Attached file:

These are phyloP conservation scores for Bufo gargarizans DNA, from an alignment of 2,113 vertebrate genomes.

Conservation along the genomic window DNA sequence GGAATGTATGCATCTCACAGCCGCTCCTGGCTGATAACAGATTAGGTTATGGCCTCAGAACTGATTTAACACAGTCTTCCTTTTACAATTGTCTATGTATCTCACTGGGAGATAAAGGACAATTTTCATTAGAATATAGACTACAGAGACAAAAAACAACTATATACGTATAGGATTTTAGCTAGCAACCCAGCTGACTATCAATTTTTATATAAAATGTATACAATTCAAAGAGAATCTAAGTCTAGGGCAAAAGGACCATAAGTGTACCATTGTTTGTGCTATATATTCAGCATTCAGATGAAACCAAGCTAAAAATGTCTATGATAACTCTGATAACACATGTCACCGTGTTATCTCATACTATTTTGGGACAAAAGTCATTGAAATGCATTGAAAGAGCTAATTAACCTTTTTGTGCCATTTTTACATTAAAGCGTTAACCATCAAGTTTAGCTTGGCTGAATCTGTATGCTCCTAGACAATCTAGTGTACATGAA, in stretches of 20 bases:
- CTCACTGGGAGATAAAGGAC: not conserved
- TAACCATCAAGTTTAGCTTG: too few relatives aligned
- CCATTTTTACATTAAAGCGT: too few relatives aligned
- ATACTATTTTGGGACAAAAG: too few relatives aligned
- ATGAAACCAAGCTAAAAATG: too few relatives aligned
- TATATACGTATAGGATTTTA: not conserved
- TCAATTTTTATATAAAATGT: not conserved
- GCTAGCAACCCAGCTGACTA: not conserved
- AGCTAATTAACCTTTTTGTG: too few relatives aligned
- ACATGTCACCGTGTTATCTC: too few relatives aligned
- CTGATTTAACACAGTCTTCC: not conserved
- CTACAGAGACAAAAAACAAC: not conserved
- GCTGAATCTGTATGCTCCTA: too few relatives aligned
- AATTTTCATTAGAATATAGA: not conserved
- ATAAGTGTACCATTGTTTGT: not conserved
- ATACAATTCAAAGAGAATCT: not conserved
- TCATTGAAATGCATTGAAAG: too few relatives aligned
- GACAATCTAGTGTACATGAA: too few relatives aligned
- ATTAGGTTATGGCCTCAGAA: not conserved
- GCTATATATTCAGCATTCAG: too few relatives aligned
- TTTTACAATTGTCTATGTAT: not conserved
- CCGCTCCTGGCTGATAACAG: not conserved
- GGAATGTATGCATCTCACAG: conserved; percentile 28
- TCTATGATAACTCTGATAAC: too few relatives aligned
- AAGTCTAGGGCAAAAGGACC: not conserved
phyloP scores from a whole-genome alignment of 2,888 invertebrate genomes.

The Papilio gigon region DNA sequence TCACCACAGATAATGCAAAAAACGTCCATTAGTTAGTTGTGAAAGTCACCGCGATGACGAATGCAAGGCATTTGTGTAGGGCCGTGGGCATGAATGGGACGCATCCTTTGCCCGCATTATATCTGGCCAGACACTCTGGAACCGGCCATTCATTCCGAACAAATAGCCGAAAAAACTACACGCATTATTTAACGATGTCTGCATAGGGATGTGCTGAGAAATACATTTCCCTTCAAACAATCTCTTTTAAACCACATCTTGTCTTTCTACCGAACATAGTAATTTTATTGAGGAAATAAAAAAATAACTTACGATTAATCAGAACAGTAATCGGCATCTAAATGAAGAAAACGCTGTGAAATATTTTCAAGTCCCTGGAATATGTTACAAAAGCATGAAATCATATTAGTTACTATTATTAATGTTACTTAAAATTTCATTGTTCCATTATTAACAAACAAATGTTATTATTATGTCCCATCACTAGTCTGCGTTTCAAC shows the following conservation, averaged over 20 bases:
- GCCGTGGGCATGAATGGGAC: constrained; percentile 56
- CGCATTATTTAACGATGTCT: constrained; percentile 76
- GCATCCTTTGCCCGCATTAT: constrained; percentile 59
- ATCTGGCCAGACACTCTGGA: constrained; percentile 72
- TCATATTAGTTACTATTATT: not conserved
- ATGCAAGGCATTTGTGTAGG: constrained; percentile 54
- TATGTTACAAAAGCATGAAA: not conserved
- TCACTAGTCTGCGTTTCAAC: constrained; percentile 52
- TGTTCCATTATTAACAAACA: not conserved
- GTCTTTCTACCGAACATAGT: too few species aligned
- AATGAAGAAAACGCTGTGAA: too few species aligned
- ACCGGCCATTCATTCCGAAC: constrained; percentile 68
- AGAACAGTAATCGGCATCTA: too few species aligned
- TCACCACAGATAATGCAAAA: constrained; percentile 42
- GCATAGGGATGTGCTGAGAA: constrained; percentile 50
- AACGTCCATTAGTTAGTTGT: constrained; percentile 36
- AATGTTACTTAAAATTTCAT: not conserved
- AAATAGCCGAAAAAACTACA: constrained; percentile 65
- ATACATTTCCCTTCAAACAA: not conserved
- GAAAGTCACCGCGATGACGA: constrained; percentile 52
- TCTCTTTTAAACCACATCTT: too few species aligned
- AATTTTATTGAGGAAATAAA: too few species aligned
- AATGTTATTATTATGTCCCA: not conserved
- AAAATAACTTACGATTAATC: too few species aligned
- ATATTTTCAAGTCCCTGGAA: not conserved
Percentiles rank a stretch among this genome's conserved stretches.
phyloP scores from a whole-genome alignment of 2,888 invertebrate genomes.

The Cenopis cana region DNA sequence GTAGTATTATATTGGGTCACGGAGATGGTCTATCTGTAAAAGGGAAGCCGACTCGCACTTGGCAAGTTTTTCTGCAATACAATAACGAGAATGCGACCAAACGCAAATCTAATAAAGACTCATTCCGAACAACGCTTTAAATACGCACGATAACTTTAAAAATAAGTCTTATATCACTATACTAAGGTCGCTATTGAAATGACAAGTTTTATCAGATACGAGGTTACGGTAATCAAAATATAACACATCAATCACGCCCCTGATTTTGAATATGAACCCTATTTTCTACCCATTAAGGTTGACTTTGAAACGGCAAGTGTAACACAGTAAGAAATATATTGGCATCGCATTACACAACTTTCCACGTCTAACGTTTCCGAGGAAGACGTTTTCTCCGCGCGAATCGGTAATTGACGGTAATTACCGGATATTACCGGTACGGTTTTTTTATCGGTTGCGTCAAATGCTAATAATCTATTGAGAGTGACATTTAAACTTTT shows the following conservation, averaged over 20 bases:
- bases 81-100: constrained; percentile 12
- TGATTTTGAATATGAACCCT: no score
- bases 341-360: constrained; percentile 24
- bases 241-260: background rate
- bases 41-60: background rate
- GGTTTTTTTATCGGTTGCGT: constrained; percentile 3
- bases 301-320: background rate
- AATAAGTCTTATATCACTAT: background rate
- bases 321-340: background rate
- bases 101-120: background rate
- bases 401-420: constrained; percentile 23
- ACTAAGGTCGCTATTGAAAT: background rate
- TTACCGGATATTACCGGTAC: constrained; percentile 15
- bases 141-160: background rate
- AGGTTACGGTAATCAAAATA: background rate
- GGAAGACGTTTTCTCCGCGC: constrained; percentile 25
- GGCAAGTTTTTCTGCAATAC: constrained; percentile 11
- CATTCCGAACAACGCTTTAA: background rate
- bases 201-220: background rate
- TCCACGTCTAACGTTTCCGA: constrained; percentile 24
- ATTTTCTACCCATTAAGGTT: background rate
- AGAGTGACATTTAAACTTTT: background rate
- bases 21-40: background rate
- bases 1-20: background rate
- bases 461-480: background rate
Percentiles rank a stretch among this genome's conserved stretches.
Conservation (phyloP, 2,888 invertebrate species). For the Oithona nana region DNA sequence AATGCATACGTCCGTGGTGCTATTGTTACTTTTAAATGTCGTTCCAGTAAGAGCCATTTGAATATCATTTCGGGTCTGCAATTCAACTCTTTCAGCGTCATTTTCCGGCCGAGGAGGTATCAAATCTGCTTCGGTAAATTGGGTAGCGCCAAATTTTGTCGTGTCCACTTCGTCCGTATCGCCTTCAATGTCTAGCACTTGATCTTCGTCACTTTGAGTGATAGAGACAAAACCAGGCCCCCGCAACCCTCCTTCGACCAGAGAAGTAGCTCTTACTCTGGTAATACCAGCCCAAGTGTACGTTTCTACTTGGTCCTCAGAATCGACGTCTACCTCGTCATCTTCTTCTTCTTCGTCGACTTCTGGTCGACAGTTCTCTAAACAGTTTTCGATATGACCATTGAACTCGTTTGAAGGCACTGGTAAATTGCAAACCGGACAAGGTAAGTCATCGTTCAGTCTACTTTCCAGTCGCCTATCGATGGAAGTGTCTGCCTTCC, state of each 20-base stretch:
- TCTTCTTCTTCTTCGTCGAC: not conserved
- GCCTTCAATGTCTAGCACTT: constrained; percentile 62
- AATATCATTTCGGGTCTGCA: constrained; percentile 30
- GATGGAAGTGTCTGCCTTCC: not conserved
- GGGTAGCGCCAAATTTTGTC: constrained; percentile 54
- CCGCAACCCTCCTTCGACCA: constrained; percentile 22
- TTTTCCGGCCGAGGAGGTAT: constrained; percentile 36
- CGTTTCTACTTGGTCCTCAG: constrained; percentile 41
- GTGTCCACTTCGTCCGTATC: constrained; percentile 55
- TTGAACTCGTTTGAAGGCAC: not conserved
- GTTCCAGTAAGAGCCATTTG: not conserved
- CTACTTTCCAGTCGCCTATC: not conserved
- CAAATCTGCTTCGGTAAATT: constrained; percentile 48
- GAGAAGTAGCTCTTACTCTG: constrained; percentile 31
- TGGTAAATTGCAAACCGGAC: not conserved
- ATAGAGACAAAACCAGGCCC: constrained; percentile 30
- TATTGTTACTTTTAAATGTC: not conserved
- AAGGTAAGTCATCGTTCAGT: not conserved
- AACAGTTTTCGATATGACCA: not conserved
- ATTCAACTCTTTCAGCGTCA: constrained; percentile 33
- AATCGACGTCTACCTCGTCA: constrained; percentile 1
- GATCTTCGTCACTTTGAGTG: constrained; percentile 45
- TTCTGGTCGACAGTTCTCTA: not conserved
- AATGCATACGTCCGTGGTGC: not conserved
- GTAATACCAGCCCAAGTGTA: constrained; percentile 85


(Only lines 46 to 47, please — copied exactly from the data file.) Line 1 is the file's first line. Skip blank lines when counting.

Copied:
- AATGTTACTTAAAATTTCAT: not conserved
- AAATAGCCGAAAAAACTACA: constrained; percentile 65